EBU(Senior group) Fine Work

“The braille literacy changes my life”
Slovakia Kvetoslava Holestakova (40/female)

Only a blind girl. This is what I meant for everyone in my surroundings. The people took me for a thing. But suddenly my life changed.
When I was five, my parents were helpless. They had no idea about where and how the blind child should go to school. We visited several psychological centres to find out where I could be placed. The kindergarten did not want me to go there because I was handicapped. At last, my parents learned about an institution for the blind. This institution is situated in Levoca. Me, the girl coming from the Ruthenian countryside, who hardly moved through the village and who could not say a word in Slovak, should go to Levoca? I feared for something unknown and I cried days and nights, until the day of the accession to school came. The first days were difficult. No friends, no acquaintances, and, what was worse, nobody understood me and I understood nobody.
After some time in Levoca, I learned to read and write Braille and to speak Slovak. I found several friends there that I had never had before - probably because I had not been allowed to go anywhere alone. When I came back to our village, nobody took Braille for serious. The more people defamed and abased these dots and me, the more I tried to show them that these dots can be read, too, and that the Braille is no fun.
Mr. Balek, a teacher and a friend of our family, came for a visit to our house. He had never heard about Braille before and he was curious about them. "How can you read those dots?" he asked. "So come on, read us something from your book!" These words sounded ignominiously to the others but they were a challenge for me. I sat down into the armchair where I would sit and put the book on my knees. The teacher laughed sarcastically. "This is a book?" While his cynical laughter was fading away, I started to read. All the others became deadly silent and nothing but my voice, a bit trembling but proud, could be heard. I felt that all stared at the girl who stopped being the blind girl only. I smiled and went on reading. Although I was only 9, it gave me the power to go on and not to give up. I stopped feeling like a thing at last and I started to feel like a human being, too. The Braille dots made me partially independent and so I stopped being pushed away. The teacher changed his mind and since that day he started to be interested in me. I remember one chilly Friday morning when the teacher came to our house and told me: "Take your favourite book and let’s go for a trip.” For a trip? I was excited. This word had no meaning for me in the past. Perhaps no trips had been organized and if some, there had been no chance for me to participate in them.
I got on the car and said nothing. Suddenly the teacher said: "We are going to school." I was surprised because our school had the flu holiday those days. I said: "What? But..." The teacher interrupted me: "I am going to introduce you to our school." I was proud of myself, really. I thanked the dots that I was the real human being for the others.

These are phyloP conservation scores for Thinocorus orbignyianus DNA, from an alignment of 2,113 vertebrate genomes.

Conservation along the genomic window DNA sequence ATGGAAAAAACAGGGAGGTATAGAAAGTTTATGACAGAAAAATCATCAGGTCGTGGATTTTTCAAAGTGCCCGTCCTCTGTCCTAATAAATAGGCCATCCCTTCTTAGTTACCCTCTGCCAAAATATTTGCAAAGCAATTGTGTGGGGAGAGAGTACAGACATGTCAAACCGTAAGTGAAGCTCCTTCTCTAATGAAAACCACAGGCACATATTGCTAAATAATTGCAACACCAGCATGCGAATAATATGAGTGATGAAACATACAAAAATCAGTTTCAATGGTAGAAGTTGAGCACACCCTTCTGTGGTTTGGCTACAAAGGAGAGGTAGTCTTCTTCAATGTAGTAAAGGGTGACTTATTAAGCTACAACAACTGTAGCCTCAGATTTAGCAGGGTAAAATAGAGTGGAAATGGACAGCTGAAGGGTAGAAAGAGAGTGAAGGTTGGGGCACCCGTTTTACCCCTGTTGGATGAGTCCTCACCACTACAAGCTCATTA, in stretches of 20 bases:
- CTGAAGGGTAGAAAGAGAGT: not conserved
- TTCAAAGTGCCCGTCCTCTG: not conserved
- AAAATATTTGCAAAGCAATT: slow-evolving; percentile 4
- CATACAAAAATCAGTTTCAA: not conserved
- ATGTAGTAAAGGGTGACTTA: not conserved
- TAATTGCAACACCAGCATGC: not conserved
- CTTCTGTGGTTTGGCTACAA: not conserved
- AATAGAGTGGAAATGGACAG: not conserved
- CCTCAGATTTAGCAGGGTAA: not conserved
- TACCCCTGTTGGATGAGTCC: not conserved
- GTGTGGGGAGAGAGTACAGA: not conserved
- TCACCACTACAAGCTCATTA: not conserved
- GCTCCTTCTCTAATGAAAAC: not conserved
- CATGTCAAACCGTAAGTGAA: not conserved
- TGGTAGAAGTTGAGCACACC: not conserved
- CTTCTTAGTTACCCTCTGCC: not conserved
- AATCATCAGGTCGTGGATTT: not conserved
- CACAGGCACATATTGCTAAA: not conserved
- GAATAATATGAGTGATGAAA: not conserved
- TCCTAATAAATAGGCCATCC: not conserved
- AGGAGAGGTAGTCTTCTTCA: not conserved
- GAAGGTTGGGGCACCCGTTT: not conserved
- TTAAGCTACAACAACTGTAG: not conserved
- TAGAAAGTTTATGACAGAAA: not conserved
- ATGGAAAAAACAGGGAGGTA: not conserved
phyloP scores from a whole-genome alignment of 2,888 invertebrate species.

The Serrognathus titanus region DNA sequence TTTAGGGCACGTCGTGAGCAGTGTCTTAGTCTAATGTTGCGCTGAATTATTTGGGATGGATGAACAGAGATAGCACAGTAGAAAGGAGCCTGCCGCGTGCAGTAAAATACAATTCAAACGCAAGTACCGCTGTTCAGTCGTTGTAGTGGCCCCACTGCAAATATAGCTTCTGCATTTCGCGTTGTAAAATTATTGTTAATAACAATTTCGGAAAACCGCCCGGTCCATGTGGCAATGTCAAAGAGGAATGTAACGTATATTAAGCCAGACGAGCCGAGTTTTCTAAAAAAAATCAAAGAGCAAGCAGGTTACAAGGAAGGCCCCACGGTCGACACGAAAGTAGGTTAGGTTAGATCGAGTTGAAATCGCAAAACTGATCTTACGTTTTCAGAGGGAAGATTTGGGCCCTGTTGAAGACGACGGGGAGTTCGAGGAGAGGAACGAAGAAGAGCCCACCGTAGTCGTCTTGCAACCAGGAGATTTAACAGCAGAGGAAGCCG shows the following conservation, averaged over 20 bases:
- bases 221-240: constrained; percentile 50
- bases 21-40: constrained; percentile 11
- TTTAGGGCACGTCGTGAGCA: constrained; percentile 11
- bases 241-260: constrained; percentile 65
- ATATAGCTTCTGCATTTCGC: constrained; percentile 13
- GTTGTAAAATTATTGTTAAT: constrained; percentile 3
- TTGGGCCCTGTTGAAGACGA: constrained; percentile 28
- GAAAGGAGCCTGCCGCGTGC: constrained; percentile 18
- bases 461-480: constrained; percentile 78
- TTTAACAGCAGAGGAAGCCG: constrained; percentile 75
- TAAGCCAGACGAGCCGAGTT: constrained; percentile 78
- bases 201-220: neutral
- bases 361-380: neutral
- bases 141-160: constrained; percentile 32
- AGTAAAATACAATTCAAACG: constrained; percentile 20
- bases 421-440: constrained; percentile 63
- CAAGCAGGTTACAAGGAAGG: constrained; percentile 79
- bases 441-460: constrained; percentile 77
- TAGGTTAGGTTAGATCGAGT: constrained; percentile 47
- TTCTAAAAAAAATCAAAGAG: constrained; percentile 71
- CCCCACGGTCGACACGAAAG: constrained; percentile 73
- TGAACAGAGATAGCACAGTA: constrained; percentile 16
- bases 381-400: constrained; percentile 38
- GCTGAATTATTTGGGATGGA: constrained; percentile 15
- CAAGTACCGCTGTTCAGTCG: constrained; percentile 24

Our car stopped and we got off. The teacher took my hand and we entered the building where the feet stamping and noise could be heard. It was during the break and this school was something completely different to me from our school. I started to fear but suddenly the bell rang and the entire corridor calmed up. We entered the classroom where the pupils were waiting for us. We came to the lesson of literature. I was about the age of those pupils. Their comments rang in my ears: "The blind, what does she want here?" The teacher said my name and explained the children nicely why I was there with him. "You should appreciate more what you have because not everybody in the world has so much as you have. We came to show you how you should read." Children started to laugh and shout that blind persons cannot read. I started to cry. The teacher sat me on the chair and I read about five lines. All the children ran to me and started to admire me, I became their star and I could wipe my tears away. People started to take me for serious and they asked me questions. I stopped being the illiteral wench who must be hidden in the corner, I stopped being pushed away, now I was an independent person who can read and write indeed.
I used Braille while I was studying at the secondary school. Only two of us in the class used these dots. But I have to confess that we were sometimes writing the tests with one hand in the desk on the cheat sheet. We were cheating while we were answering like many teenagers. My classmate Alenka became my best friend. We were sitting together in the back desk because our Picht’s typewriters were too noisy. We were moving our hands on the paper back and forth inconspicuously behind our classmates and our teachers probably had no idea that the children who looked so cute and innocent as we did could cheat, too. Perhaps they had some idea but we two were slier than them. While the teacher was dictating, we two kept up even though other classmates were visually disabled, too, but not so seriously, they read printed books and wrote with a pen.
Now I am over 40 and I keep using Braille, for example when I read the bedtime stories to my children who cannot imagine that they should fall asleep without the bedtime story. I work as a cook and I use Braille for labeling the spice boxes at work and for labeling various writings at home. We have our calendar embossed in Braille at home, too. Although the computer offers plenty of possibilities, I cannot take it away with me. But I can take the Braille book and read wherever I am. Even though nowadays people try to replace Braille with various technology, I believe that every blind person would agree with me that the Braille dots simply cannot be replaced.


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